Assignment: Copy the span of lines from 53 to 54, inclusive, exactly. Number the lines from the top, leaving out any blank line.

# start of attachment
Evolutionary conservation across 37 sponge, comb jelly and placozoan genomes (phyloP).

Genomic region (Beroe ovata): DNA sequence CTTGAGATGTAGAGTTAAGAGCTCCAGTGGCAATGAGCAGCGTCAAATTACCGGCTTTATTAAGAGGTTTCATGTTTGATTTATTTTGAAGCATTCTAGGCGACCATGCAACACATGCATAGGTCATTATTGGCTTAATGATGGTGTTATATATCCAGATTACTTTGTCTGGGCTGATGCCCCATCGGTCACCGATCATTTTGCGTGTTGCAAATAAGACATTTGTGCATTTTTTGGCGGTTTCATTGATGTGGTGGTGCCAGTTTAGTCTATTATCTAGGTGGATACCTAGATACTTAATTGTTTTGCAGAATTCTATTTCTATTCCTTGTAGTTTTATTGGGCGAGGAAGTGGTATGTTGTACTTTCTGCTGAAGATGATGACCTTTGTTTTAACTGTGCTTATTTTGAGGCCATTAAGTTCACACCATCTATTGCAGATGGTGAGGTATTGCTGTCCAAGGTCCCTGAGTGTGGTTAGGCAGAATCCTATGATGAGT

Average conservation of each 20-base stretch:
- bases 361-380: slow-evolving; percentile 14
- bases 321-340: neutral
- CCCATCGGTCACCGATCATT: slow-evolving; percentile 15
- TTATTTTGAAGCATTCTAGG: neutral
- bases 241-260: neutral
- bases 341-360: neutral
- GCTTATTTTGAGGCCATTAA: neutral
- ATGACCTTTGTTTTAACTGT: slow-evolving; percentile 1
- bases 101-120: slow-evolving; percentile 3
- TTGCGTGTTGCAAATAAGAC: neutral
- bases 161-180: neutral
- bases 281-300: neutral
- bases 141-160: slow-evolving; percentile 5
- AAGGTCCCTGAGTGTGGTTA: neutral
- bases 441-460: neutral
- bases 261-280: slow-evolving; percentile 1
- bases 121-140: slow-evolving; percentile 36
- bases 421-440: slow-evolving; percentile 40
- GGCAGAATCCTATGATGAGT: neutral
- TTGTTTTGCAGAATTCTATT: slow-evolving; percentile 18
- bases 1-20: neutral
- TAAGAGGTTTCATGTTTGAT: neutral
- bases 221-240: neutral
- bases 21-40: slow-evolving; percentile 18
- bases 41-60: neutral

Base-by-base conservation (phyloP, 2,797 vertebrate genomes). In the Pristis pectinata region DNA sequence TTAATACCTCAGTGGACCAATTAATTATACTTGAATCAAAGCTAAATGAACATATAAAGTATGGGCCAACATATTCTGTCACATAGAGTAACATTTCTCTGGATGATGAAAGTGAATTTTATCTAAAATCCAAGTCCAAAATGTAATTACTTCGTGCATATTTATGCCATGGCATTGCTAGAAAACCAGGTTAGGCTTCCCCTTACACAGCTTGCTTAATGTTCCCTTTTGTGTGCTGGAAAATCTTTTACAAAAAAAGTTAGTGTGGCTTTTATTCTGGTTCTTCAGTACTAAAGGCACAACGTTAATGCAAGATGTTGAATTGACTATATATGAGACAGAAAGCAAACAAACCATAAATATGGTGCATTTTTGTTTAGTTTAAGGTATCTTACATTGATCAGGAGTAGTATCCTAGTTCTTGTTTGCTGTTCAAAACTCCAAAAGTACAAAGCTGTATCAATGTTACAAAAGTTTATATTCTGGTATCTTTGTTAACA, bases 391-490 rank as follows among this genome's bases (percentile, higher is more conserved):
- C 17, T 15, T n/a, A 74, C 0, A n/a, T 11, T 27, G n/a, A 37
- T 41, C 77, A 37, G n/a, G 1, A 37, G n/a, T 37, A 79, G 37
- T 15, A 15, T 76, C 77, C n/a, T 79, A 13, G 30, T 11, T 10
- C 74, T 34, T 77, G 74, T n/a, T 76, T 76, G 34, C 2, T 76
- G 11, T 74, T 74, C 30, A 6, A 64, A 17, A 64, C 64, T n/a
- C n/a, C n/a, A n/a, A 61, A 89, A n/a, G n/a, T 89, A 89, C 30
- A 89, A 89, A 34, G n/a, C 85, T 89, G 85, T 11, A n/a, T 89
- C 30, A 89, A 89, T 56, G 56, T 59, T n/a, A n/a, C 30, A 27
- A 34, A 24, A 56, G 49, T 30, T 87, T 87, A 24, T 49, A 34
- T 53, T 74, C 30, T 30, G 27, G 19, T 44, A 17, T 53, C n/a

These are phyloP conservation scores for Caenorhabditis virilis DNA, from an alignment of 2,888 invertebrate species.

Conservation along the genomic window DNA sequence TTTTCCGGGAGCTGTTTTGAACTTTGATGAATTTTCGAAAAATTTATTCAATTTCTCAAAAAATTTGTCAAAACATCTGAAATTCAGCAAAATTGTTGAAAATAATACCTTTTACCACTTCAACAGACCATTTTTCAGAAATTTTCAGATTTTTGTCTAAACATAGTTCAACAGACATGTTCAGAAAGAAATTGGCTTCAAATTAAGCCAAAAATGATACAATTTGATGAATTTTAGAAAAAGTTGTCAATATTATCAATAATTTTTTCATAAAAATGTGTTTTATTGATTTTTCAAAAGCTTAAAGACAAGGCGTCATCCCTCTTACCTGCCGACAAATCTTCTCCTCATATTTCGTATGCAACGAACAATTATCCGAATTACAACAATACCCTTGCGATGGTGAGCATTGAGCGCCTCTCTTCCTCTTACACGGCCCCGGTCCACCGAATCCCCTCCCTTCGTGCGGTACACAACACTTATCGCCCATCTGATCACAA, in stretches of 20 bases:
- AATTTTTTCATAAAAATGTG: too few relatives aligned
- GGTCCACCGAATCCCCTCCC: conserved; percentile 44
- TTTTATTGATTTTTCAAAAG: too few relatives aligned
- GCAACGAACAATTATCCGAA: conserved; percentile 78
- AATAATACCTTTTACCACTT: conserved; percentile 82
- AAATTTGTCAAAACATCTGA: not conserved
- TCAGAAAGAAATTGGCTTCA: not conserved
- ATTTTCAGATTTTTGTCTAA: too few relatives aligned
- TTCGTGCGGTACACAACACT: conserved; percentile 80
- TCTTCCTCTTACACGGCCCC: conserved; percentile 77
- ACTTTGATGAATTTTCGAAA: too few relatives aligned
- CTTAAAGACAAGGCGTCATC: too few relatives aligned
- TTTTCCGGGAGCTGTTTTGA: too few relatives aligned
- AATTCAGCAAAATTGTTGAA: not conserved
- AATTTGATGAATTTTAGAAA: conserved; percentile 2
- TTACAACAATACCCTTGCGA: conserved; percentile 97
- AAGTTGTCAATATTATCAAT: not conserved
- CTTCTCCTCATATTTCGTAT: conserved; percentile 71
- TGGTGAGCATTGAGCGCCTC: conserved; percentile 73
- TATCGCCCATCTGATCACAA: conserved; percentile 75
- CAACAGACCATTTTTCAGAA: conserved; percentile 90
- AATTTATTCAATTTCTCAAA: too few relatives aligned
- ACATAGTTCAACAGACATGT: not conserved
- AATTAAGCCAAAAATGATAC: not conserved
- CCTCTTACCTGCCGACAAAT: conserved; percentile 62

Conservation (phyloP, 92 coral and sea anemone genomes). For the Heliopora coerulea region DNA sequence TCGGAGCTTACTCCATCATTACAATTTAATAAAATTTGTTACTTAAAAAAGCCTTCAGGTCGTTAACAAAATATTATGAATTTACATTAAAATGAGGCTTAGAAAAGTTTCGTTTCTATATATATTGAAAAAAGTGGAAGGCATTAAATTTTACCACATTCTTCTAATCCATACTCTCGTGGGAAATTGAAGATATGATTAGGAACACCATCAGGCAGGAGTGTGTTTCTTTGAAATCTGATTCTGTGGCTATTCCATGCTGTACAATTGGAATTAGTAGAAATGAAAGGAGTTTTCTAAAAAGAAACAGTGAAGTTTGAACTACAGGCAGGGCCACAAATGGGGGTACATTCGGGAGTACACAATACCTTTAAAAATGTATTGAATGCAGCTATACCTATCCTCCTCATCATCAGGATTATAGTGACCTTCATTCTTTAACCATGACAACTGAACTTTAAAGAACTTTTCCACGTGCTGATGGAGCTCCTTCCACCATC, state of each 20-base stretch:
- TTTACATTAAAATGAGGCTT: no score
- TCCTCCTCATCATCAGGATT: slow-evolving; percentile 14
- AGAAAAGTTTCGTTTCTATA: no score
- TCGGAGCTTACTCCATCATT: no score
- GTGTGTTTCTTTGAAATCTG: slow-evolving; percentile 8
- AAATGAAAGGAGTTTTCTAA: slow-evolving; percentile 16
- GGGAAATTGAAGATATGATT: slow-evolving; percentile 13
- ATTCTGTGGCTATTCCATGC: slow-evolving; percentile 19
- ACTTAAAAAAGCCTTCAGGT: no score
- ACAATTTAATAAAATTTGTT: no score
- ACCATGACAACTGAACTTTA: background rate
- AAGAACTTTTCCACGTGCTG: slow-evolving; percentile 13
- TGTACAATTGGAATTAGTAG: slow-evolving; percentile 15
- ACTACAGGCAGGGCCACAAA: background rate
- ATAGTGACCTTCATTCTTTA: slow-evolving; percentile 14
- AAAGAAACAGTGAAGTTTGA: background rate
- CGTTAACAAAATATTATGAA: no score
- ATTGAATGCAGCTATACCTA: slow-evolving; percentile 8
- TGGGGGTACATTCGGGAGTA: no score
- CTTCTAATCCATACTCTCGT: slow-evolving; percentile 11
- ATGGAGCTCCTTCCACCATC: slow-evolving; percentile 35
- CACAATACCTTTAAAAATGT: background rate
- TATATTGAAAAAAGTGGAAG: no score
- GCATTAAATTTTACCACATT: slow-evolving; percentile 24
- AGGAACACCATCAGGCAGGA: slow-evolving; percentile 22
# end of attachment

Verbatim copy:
- CTTAAAGACAAGGCGTCATC: too few relatives aligned
- TTTTCCGGGAGCTGTTTTGA: too few relatives aligned